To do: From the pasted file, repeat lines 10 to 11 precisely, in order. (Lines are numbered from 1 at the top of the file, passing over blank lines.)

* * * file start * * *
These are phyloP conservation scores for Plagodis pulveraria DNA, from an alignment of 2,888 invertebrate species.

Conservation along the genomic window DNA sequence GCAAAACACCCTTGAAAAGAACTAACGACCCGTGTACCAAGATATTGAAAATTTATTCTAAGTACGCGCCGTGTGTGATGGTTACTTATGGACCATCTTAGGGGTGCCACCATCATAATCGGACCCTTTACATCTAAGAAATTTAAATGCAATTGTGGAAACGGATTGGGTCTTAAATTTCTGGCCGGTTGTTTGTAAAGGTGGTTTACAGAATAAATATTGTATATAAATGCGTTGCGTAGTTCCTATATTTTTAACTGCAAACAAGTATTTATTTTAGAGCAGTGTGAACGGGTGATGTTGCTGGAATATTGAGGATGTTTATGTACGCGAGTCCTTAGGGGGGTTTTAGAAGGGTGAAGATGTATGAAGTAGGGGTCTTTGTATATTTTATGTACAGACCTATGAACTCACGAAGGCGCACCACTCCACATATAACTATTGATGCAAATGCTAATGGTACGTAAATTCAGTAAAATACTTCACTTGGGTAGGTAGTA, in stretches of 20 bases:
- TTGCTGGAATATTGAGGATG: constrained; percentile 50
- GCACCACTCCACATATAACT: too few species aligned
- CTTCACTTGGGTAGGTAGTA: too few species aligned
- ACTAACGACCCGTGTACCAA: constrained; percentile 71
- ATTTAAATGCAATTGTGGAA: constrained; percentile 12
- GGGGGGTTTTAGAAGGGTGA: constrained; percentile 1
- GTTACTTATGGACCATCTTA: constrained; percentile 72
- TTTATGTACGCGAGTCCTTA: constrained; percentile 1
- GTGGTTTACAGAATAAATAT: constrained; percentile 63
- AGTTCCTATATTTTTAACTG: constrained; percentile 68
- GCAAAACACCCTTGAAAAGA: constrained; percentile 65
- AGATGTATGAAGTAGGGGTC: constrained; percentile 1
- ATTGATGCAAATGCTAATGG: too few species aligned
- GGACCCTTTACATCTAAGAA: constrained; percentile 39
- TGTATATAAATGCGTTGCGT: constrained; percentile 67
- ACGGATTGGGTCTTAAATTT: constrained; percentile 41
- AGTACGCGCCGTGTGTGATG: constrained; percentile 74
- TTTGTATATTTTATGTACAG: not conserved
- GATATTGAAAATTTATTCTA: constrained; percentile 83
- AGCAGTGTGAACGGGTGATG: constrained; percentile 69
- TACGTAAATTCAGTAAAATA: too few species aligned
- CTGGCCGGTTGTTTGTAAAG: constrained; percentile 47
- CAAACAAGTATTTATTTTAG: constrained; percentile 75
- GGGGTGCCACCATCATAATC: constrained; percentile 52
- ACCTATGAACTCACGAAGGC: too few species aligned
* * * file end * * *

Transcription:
- TTTATGTACGCGAGTCCTTA: constrained; percentile 1
- GTGGTTTACAGAATAAATAT: constrained; percentile 63